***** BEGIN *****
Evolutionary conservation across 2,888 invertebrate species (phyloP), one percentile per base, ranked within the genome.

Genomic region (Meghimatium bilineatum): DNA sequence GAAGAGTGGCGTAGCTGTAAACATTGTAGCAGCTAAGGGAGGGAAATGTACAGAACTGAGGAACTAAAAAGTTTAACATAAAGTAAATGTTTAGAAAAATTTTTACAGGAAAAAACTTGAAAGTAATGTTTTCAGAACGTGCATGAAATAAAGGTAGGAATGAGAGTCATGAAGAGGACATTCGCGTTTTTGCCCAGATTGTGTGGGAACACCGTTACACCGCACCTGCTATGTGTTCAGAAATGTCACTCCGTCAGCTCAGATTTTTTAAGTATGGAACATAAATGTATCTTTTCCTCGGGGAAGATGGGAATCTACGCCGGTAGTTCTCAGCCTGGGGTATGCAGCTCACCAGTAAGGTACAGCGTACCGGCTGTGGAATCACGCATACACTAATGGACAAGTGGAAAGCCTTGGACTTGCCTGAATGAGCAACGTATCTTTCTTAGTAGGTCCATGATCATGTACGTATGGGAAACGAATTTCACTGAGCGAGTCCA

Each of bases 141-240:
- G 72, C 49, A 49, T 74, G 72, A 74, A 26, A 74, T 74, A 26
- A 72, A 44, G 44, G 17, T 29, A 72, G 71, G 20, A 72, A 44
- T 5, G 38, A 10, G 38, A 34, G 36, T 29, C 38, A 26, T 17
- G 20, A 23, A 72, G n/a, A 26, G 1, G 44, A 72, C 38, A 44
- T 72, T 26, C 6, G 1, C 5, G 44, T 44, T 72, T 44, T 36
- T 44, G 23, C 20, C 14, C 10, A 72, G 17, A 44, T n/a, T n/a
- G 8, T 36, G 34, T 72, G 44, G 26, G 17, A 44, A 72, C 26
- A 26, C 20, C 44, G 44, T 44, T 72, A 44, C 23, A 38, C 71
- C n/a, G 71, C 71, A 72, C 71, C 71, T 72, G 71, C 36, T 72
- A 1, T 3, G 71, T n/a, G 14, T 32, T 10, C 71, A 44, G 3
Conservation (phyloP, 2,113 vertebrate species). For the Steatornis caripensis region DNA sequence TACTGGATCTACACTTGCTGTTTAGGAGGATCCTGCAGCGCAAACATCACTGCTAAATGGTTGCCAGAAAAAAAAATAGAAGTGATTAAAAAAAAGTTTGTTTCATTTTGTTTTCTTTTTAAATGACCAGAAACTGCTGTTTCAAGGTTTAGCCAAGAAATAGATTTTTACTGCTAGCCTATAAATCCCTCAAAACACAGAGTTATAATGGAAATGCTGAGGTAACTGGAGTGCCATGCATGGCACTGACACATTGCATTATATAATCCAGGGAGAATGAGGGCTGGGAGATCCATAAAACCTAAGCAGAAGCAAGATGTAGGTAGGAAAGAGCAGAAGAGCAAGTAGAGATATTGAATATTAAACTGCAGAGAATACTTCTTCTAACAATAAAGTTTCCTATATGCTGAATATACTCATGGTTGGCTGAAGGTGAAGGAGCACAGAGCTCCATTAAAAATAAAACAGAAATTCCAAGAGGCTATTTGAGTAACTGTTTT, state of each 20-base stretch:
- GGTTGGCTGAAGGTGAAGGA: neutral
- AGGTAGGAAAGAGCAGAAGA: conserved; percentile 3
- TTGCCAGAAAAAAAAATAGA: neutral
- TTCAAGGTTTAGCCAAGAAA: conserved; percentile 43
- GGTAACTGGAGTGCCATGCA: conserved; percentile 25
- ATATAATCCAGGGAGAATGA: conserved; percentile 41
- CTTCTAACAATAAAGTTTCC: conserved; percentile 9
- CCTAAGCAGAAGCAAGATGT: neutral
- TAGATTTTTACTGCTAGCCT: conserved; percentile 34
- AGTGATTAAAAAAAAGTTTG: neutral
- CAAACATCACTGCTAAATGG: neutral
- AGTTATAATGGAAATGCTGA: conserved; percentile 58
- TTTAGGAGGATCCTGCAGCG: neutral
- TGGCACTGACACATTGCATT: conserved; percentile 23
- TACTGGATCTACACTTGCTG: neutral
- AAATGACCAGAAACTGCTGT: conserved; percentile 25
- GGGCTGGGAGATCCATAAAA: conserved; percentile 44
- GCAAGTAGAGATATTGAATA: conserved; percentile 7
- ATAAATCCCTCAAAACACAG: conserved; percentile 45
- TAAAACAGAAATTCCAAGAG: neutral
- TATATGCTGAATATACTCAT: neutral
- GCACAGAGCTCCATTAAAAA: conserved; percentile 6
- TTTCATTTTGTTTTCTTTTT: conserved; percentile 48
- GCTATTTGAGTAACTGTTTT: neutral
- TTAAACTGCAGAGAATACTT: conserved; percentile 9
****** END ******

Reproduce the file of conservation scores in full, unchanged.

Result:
Evolutionary conservation across 2,888 invertebrate species (phyloP), one percentile per base, ranked within the genome.

Genomic region (Meghimatium bilineatum): DNA sequence GAAGAGTGGCGTAGCTGTAAACATTGTAGCAGCTAAGGGAGGGAAATGTACAGAACTGAGGAACTAAAAAGTTTAACATAAAGTAAATGTTTAGAAAAATTTTTACAGGAAAAAACTTGAAAGTAATGTTTTCAGAACGTGCATGAAATAAAGGTAGGAATGAGAGTCATGAAGAGGACATTCGCGTTTTTGCCCAGATTGTGTGGGAACACCGTTACACCGCACCTGCTATGTGTTCAGAAATGTCACTCCGTCAGCTCAGATTTTTTAAGTATGGAACATAAATGTATCTTTTCCTCGGGGAAGATGGGAATCTACGCCGGTAGTTCTCAGCCTGGGGTATGCAGCTCACCAGTAAGGTACAGCGTACCGGCTGTGGAATCACGCATACACTAATGGACAAGTGGAAAGCCTTGGACTTGCCTGAATGAGCAACGTATCTTTCTTAGTAGGTCCATGATCATGTACGTATGGGAAACGAATTTCACTGAGCGAGTCCA

Each of bases 141-240:
- G 72, C 49, A 49, T 74, G 72, A 74, A 26, A 74, T 74, A 26
- A 72, A 44, G 44, G 17, T 29, A 72, G 71, G 20, A 72, A 44
- T 5, G 38, A 10, G 38, A 34, G 36, T 29, C 38, A 26, T 17
- G 20, A 23, A 72, G n/a, A 26, G 1, G 44, A 72, C 38, A 44
- T 72, T 26, C 6, G 1, C 5, G 44, T 44, T 72, T 44, T 36
- T 44, G 23, C 20, C 14, C 10, A 72, G 17, A 44, T n/a, T n/a
- G 8, T 36, G 34, T 72, G 44, G 26, G 17, A 44, A 72, C 26
- A 26, C 20, C 44, G 44, T 44, T 72, A 44, C 23, A 38, C 71
- C n/a, G 71, C 71, A 72, C 71, C 71, T 72, G 71, C 36, T 72
- A 1, T 3, G 71, T n/a, G 14, T 32, T 10, C 71, A 44, G 3
Conservation (phyloP, 2,113 vertebrate species). For the Steatornis caripensis region DNA sequence TACTGGATCTACACTTGCTGTTTAGGAGGATCCTGCAGCGCAAACATCACTGCTAAATGGTTGCCAGAAAAAAAAATAGAAGTGATTAAAAAAAAGTTTGTTTCATTTTGTTTTCTTTTTAAATGACCAGAAACTGCTGTTTCAAGGTTTAGCCAAGAAATAGATTTTTACTGCTAGCCTATAAATCCCTCAAAACACAGAGTTATAATGGAAATGCTGAGGTAACTGGAGTGCCATGCATGGCACTGACACATTGCATTATATAATCCAGGGAGAATGAGGGCTGGGAGATCCATAAAACCTAAGCAGAAGCAAGATGTAGGTAGGAAAGAGCAGAAGAGCAAGTAGAGATATTGAATATTAAACTGCAGAGAATACTTCTTCTAACAATAAAGTTTCCTATATGCTGAATATACTCATGGTTGGCTGAAGGTGAAGGAGCACAGAGCTCCATTAAAAATAAAACAGAAATTCCAAGAGGCTATTTGAGTAACTGTTTT, state of each 20-base stretch:
- GGTTGGCTGAAGGTGAAGGA: neutral
- AGGTAGGAAAGAGCAGAAGA: conserved; percentile 3
- TTGCCAGAAAAAAAAATAGA: neutral
- TTCAAGGTTTAGCCAAGAAA: conserved; percentile 43
- GGTAACTGGAGTGCCATGCA: conserved; percentile 25
- ATATAATCCAGGGAGAATGA: conserved; percentile 41
- CTTCTAACAATAAAGTTTCC: conserved; percentile 9
- CCTAAGCAGAAGCAAGATGT: neutral
- TAGATTTTTACTGCTAGCCT: conserved; percentile 34
- AGTGATTAAAAAAAAGTTTG: neutral
- CAAACATCACTGCTAAATGG: neutral
- AGTTATAATGGAAATGCTGA: conserved; percentile 58
- TTTAGGAGGATCCTGCAGCG: neutral
- TGGCACTGACACATTGCATT: conserved; percentile 23
- TACTGGATCTACACTTGCTG: neutral
- AAATGACCAGAAACTGCTGT: conserved; percentile 25
- GGGCTGGGAGATCCATAAAA: conserved; percentile 44
- GCAAGTAGAGATATTGAATA: conserved; percentile 7
- ATAAATCCCTCAAAACACAG: conserved; percentile 45
- TAAAACAGAAATTCCAAGAG: neutral
- TATATGCTGAATATACTCAT: neutral
- GCACAGAGCTCCATTAAAAA: conserved; percentile 6
- TTTCATTTTGTTTTCTTTTT: conserved; percentile 48
- GCTATTTGAGTAACTGTTTT: neutral
- TTAAACTGCAGAGAATACTT: conserved; percentile 9